By New Zealand Prime Minister John Key
It takes an incredible amount of grace, ambition and willingness to ask tough questions for a country to move on from conflict.
And it takes strong leadership, both from the Government and civil society, to rebuild a country and provide its people with the opportunities and quality of life they deserve.
In 2013, when I first travelled to Colombo the questions centred on Sri Lanka’s recent past. This year, I bring a trade delegation representing some of New Zealand’s largest business interests, against a backdrop of renewed optimism for Sri Lanka and recognition of the opportunities our two countries present each other.
New Zealand applauds the considerable efforts made by the Sri Lankan Government and the people to foster a harmonious, multi-ethnic Nation. We have welcomed the Sri Lankan Government’s peace and reconciliation agenda, including the creation of a Truth and Reconciliation Commission.
Last year, we stood alongside Sri Lanka to co-sponsor a United Nations resolution promoting reconciliation, accountability and human rights in Sri Lanka and we are ready to play our part to help your country do that.
There are many reasons for the warm relationship between New Zealand and Sri Lanka.
We have a shared heritage as Commonwealth Nations and a similar outlook as multi-ethnic, multi-lingual island nations.
New Zealand has a vibrant Sri Lankan community of some 12,000 and growing education and tourism ties between our two countries.
We have a shared passion for cricket, though our Black Caps batsmen have less fond memories of the likes of Lasith Malinga and Muttiah Muralitharan, as well as rugby, culture and the arts while agriculture is critical to the health and success of both our economies, though we are increasingly succeeding across a range of different sectors.
There are opportunities for our people, businesses and governments to work together – to exchange ideas and innovations, to invest in each other’s economies and to build social connections through education. In 2015, two-way trade between our two nations was worth 31 billion Sri Lankan rupees. Trade in dairy products was a dominant component of this trade, and there are good reasons for this. New Zealand is a global leader in dairy production and has developed advanced technologies and systems that mean we can produce dairy products efficiently and effectively.
New Zealand has been pleased to share this expertise and experience with Sri Lanka to help grow the dairy sector here, supporting farmers and local economies. Through the New Zealand Aid Programme, we have invested more than 1 billion Sri Lankan rupees to help drive the productivity of the Sri Lankan dairy industry.
One such dairy development project is the Wanni Dairy Regeneration Programme in the Northern Province.
This project works alongside more than 1,800 Sri Lankan farmers and has successfully strengthened business management and animal husbandry practices as well as cold chain infrastructure.
Importantly that means higher incomes and better outcomes for the farmers involved.
I look forward to announcing further dairy-cooperation initiatives between our two governments during my visit. I’ve also been pleased to see the significant investments made by Fonterra, New Zealand’s largest dairy cooperative in Sri Lanka.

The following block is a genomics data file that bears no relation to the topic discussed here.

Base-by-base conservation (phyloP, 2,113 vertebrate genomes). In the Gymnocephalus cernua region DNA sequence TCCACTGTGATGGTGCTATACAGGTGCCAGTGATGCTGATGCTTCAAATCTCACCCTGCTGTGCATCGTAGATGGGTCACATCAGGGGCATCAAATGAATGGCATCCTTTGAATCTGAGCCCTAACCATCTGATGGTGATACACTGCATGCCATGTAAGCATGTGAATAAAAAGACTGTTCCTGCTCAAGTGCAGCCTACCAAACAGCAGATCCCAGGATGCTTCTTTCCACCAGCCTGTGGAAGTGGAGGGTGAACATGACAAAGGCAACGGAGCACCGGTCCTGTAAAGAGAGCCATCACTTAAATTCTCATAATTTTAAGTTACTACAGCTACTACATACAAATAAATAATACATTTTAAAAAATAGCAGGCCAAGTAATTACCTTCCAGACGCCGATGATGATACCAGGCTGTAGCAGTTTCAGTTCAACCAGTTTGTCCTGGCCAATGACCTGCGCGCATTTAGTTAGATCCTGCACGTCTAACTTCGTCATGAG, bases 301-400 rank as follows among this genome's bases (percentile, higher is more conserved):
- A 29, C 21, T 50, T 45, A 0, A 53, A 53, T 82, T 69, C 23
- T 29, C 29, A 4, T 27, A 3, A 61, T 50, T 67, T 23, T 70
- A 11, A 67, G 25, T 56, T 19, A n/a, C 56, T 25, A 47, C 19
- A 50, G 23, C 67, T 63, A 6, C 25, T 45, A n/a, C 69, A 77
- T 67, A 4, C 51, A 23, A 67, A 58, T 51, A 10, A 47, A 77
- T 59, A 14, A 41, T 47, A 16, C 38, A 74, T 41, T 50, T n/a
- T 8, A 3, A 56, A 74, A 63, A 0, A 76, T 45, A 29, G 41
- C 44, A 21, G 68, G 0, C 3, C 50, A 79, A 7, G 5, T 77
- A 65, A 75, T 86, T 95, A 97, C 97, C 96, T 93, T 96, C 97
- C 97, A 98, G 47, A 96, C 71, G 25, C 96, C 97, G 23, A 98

It currently employs 750 people here and processes the milk of 4,000 Sri Lankan farmers.
During my visit, I will attend the opening of a new Fonterra Demonstration Farm and Training Centre in Pannala. The farm demonstrates how our businesses can work together to share expertise and work towards common economic goals.
Beyond dairy, there are a number of other areas where our economic relationship is growing.
New Zealanders are great consumers of high-quality Sri Lankan products. Sri Lankan tea, clothing and other textiles are a mainstay in New Zealand and Sri Lankan businesses are seeking to increase their presence in my country. I look forward to speaking to business audiences in Colombo next week to explore those opportunities.
In November last year, former New Zealand Deputy Prime Minister Sir Don McKinnon was part of a large New Zealand business mission to Sri Lanka, made up of representatives from New Zealand’s food and beverage sector, aviation training, education, specialised manufacturing, and creative industries.
Some of these companies will return with me to Sri Lanka next week to sign commercial arrangements and solidify their investment here. Their presence is incredibly important because connecting our people is the best way to build a common understanding and outlook.
Tourism and education also play a key role in this. Last year, some 8,000 New Zealanders visited Sri Lanka and almost 2,500 Sri Lankans visited our shores.
The recently concluded Air Services Agreement between New Zealand and Sri Lanka will see these numbers grow further.
Last year, nearly 1,000 Sri Lankan students studied in New Zealand. Applications for Commonwealth Scholarships for tertiary study in New Zealand are now open and I warmly encourage interested Sri Lankan students to apply.
In closing, I would like to again express my pleasure at coming back to Sri Lanka.
You have a beautiful country and a bright future and New Zealand stands ready to help you fulfil that.
New Zealand is a friend to Sri Lanka and I am sure we can continue to work together to strengthen our ties and deliver results that will benefit both our nations for generations to come.
New Zealand Prime Minister John Key will undertake an official visit to Sri Lanka from February 23 to 27.
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